Social media is a fickle friend. It can be the source of so much joy and happiness or it can be the cause of an exorbitant amount of stress. If you’re in a situation where your social media accounts are adding more stress to an already burning fire of anxiety, then it might be time to make a few changes to the way you use Facebook, Instagram, Snapchat, etc.
Being constantly connected to your web of friends and followers can take a lot out of you. Curating your online persona takes thought and energy. It can sometimes seem as though we are living two lives — one in the “real world” and another online. And because we put so much into our social media accounts, it’s no wonder that they can be a source of stress.
Speaking of stress, April is Stress Awareness Month. People across the country are talking about stress, its impacts, and what we can do to reduce it. Which means it’s the perfect time to sit down and consider what the most significant stressors are in your life. Maybe social media is one of them. If so, read on.
Here are eight little changes you can make on social media that will greatly reduce the stress you’re feeling.
1Delete your social media apps from your phone
The absolute best way to relieve yourself from feeling the pressures of social media is to limit your access to it. By deleting social media apps from your phone, you will train yourself not to feel the urge to check how your social media presence is doing on a regular basis. Therefore, you’ll care about social media less and less over time.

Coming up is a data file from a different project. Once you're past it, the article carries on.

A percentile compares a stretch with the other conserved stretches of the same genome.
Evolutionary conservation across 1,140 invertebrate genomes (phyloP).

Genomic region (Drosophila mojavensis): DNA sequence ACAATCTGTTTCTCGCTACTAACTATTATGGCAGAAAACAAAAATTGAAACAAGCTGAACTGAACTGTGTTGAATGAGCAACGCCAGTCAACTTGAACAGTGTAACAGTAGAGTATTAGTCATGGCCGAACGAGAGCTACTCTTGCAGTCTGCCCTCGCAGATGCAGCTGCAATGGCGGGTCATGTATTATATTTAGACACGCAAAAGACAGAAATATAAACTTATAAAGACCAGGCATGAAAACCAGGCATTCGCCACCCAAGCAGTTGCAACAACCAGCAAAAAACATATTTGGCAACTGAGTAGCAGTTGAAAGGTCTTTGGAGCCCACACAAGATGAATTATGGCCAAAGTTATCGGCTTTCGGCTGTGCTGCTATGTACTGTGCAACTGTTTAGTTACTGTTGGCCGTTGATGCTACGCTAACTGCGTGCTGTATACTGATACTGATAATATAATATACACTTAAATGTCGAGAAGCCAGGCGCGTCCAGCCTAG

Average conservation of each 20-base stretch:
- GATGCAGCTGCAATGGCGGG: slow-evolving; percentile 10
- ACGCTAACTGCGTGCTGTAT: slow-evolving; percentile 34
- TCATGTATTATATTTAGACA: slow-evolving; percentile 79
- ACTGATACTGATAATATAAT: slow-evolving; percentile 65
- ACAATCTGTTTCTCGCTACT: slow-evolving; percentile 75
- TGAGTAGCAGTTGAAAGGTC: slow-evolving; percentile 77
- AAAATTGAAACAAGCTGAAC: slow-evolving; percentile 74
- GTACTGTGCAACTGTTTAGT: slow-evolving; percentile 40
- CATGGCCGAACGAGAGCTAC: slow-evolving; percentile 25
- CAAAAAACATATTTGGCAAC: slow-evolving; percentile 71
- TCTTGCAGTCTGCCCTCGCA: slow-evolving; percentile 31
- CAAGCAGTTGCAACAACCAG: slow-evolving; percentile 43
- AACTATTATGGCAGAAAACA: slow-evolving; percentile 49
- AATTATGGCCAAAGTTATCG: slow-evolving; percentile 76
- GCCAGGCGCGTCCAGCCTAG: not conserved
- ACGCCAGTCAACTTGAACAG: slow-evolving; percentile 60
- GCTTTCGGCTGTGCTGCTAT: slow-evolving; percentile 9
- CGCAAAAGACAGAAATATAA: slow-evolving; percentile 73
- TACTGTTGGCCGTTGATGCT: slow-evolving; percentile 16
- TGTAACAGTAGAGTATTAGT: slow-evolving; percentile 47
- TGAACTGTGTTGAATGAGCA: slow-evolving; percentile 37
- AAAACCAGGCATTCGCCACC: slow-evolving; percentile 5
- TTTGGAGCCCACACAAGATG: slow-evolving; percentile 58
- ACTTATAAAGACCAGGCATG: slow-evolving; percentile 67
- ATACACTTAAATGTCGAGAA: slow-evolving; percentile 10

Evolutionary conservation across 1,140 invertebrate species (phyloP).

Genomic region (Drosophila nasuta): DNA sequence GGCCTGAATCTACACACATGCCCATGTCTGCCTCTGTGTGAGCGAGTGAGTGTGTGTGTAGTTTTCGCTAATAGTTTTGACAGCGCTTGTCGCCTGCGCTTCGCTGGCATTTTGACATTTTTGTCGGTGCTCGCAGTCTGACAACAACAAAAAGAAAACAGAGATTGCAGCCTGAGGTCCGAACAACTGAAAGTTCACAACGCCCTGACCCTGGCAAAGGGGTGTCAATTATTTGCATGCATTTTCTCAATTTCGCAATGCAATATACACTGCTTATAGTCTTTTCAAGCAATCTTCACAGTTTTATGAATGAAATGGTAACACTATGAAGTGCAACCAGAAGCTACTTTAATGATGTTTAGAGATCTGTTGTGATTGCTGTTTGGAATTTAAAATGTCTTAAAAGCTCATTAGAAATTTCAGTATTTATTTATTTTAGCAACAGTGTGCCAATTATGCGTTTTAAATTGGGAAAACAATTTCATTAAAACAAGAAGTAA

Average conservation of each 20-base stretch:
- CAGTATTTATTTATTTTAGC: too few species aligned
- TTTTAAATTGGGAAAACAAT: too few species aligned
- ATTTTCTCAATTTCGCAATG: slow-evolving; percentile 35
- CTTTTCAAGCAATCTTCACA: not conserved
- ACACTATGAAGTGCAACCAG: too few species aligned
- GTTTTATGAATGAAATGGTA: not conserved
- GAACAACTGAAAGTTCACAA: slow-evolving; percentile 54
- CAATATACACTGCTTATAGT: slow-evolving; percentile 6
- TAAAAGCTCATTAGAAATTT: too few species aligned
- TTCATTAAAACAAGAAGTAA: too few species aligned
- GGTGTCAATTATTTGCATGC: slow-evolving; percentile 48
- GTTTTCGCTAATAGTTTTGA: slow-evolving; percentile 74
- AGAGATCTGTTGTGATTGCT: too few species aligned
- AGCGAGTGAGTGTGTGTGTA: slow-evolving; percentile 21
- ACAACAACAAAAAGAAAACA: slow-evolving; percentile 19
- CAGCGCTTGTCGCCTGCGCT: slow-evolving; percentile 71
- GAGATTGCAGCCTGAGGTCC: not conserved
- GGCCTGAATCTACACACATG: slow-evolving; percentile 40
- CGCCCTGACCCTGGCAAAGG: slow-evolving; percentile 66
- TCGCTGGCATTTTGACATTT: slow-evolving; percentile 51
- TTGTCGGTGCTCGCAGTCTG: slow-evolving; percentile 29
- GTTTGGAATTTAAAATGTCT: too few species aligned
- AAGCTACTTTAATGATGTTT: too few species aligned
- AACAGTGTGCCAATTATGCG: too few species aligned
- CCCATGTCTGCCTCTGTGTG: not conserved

To get you through the initial shock of not being connected to a newsfeed at the touch of a fingertip, remind yourself that your disconnection is not the end of the world. You can even let your friends know ahead of time that you’re going on a social media hiatus so they don’t think you’re ghosting them. And who knows? Maybe you can speak on the phone or actually see each other in person instead.
2Only share positive articles and posts
This is kind of an example of the saying, “Be the change you wish to see in the world.” If you’re trying to make your own life less stressful and less cluttered with day-to-day negativity, then start a positivity crusade.
By only sharing positive articles and posts about the good things that are happening in the world, you will brighten up your social media feeds and possibly brighten other people’s days. Reading a short and simple positive story or snippet of advice might be the stress relief solution you’re looking for.
3Follow pages that make you laugh
If you’re not into posting and sharing, then find a healthy amount of humor pages and accounts that can flood your feeds with funny images, gifs, and memes. So when you log onto your social media accounts, you’ll see less posts and shares that cause you stress, and more bits that make you laugh.
It’s not hard to turn your social media accounts into stress relievers rather than stress causers. You can start by following your favorite comedian. See who that person follows, and then continue down the chain of funny. Soon you will have compiled an endless list of humor that can lighten your day with a simple swipe of a finger.
4Spend more time sharing and less time comparing
Hate to break it to ya, but stress from social media usually spawns from seeing what your peers are up to. So and so lost this much weight. This person just got their dream job. Your former classmate got married over the weekend — the list goes on. If you find that you’re constantly comparing yourself to the people you follow, it’s time to take a step back and reevaluate why you’re even using your social media accounts.